The federal riding of Vancouver Centre covers the northwest corner of the City of Vancouver.
While not the physical centre of Vancouver, it does include the downtown core of the city, along with Stanley Park. It also includes all of the shore around False Creek, including Granville Island and Science World.
For nearly 20 years it's been a Liberal stronghold; that entire time the Member of Parliament has been Hedy Fry, the longest-serving female MP having first been elected in 1993 as part of Jean Chretien's rise to Prime Minister. She won in 2019 handily, with 10,000 votes more than second-place Breen Oullette of the NDP (who is running again).
Prior to Fry the seat has mostly gone to the Liberals, though conservative parties have had held the seat for significant periods of time.
Here's who's running this (in alphabetical order by last name):
The 24-year-old is a businessman living in the city's core. That business? Selling helicopters. Before that, according to his LinkedIn profile, he worked with National Bank Financial as an intern, then as a life insurance agent.
While born in Montreal he was raised in Metro Vancouver and became engaged in local politics with the NPA.
Fry is the long-time MP for the area, having served for nearly 30 years. As part of the Liberal government through the 90s she worked on the health, multiculturalism and women's issues files. In Trudeau's government, she's held positions on the national security and intelligence committee, along with roles in foreign affairs and gender issues.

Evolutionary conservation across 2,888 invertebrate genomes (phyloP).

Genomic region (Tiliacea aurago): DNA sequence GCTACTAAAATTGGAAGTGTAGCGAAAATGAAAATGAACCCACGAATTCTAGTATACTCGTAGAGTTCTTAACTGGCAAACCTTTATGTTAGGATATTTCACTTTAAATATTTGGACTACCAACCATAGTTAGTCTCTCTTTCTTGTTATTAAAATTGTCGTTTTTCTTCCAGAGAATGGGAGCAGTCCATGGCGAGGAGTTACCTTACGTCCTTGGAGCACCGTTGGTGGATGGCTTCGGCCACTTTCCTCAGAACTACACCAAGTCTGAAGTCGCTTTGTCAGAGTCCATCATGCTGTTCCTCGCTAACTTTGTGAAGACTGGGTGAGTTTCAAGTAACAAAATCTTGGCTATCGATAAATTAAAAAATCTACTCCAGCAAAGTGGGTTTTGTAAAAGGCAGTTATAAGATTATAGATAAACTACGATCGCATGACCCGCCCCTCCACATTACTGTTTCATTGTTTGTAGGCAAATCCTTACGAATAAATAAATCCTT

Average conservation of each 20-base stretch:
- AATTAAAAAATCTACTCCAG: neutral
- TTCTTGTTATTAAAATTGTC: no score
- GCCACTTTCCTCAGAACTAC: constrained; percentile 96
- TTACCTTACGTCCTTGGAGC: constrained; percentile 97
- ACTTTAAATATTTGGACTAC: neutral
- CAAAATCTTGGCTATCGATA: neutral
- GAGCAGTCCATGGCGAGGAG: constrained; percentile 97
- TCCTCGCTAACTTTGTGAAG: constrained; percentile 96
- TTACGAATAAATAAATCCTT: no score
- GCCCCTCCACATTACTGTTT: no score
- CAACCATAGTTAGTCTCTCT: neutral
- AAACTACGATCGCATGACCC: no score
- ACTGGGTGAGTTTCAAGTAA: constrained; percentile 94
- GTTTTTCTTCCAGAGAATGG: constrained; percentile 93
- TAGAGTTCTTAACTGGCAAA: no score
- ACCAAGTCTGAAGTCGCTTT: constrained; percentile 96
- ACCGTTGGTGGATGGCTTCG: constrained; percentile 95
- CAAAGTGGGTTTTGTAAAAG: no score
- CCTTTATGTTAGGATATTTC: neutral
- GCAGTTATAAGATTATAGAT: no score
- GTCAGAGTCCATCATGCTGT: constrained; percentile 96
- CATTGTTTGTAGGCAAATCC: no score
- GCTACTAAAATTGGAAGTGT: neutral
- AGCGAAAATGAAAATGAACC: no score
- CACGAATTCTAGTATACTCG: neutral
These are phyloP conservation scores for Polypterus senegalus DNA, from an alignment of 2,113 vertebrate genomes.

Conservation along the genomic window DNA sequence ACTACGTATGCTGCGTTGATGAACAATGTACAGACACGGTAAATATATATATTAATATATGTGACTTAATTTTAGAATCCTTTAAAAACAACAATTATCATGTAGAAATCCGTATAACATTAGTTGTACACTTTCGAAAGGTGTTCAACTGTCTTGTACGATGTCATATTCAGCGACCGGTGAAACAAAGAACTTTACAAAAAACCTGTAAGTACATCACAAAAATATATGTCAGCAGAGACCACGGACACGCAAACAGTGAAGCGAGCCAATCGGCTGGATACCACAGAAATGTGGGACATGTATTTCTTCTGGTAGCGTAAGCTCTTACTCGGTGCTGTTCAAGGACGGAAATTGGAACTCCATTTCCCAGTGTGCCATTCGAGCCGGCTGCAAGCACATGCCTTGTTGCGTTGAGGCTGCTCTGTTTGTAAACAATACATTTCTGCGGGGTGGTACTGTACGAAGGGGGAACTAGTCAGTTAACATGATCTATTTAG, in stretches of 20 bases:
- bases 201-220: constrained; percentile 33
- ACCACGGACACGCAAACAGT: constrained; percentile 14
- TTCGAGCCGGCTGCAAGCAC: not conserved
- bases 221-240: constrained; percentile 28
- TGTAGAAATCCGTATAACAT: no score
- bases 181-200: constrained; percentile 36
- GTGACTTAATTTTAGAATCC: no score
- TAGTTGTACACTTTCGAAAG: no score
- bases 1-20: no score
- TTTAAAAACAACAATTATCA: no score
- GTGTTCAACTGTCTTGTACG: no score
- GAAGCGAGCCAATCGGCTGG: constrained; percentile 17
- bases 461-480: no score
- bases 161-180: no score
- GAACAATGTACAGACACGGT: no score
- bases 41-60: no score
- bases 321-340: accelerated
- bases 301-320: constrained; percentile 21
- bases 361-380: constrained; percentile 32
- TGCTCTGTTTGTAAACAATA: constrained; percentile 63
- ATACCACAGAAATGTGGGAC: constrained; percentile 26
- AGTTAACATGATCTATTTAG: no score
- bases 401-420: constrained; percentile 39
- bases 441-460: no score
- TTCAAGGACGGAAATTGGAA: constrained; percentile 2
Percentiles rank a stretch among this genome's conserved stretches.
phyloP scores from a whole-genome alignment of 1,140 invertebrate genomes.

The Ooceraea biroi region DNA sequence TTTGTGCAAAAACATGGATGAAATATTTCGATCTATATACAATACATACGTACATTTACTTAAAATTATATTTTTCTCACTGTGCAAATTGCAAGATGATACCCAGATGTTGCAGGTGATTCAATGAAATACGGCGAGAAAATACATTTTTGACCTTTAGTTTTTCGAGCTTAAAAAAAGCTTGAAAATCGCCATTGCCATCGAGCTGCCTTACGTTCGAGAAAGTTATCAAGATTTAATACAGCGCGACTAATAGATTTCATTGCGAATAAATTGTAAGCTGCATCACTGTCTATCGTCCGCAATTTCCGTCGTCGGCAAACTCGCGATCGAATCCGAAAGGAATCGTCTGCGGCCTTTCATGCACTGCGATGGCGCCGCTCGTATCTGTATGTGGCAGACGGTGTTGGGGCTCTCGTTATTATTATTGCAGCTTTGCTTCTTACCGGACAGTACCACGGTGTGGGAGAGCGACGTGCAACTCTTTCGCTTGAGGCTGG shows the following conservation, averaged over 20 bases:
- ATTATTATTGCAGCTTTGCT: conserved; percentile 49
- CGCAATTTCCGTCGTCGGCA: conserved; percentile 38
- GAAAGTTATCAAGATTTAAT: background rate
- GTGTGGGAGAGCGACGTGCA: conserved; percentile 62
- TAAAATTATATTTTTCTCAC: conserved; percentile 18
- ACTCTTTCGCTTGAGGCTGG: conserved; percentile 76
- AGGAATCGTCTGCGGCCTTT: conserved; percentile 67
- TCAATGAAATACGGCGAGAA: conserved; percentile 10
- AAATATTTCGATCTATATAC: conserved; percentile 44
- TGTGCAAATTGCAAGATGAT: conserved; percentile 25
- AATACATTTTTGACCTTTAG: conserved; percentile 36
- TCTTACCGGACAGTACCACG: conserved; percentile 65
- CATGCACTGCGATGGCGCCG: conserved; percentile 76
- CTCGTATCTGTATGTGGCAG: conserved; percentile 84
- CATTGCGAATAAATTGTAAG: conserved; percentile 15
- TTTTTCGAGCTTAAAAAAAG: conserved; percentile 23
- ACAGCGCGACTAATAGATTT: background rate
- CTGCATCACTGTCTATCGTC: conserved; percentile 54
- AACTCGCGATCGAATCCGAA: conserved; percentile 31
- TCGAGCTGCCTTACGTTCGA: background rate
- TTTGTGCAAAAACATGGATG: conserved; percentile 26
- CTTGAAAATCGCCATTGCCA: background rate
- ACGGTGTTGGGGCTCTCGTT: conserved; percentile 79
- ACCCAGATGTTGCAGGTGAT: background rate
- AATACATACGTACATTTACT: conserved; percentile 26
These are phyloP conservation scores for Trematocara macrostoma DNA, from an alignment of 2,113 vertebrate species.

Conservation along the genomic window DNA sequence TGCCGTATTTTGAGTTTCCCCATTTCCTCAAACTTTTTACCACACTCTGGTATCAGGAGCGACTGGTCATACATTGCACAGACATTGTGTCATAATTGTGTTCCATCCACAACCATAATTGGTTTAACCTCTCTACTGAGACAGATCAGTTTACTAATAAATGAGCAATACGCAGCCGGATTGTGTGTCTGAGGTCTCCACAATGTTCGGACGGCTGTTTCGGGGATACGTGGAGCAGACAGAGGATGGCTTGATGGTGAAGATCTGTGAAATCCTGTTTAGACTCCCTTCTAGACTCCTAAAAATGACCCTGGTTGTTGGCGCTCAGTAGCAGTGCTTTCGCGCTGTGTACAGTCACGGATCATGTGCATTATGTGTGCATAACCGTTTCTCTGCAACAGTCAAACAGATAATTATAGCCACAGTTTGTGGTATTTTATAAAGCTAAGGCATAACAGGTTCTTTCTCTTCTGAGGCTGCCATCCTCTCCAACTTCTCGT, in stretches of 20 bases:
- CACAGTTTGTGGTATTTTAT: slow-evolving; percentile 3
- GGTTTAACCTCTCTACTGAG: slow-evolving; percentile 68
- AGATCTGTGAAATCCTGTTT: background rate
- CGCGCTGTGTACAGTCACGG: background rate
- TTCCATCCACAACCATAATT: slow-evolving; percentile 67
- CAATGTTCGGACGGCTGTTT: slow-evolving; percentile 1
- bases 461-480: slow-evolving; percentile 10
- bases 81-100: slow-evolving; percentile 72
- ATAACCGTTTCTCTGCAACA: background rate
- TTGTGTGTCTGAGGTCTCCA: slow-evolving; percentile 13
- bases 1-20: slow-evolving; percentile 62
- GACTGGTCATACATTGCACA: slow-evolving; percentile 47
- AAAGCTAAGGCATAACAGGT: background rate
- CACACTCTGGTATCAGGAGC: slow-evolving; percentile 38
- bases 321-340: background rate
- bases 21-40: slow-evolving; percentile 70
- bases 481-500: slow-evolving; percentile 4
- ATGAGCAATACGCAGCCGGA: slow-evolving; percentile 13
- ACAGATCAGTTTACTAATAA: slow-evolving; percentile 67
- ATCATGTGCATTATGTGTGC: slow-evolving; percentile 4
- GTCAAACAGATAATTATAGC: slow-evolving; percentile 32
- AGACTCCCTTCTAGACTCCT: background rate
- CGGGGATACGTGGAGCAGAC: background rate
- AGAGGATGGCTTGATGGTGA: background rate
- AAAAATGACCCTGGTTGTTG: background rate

Outside of Ottawa, Fry is a medical doctor, having worked in St. Paul's Hospital in Vancouver for more than two decades, where she was also involved in regional medical associations.
Politics seems to run in her family now, as her son, Pete Fry, is a city councillor in Vancouver.
This is Ouellette's second run at this seat, after having come in second to Fry in 2019. A member of the Métis, he was born in Saskatchewan. In 2014 he and his wife moved to Vancouver.
A lawyer, he became the first Métis person to be allowed to wear a Métis sash when called to the bar in B.C. His work in the legal system includes involvement in the National Inquiry into Missing and Murdered Indigenous Women and Girls, including televised hearings and in-cameral testimony. Before working in law he spent time in the IT industry.
Environmental issues have been important to Paivarinta since he was a child; while born in Vancouver he helped his dad with an off-grid ecological vacation lodge. That continues today, with an interest in green technology and "living with a minimal carbon footprint," according to his website.
Now he's a small business owner working in high-rise maintenance and restoration. He's also an active cyclist and hiker.
People's Party of Canada
Central to Singleton-Fookes' political interest is open source technology, according to his website. He's got a degree in math and finance from the University of Victoria and has spent time working in the oil and gas sector. Singleton-Fookes has lived in the riding's area for eight years.
Among the other issues important to Singleton-Fookes are COVID-19 masks (he's against them). He also notes the PPC will work to stop economic inflation and suggests solar and wind power can "cause extreme environmental damage."
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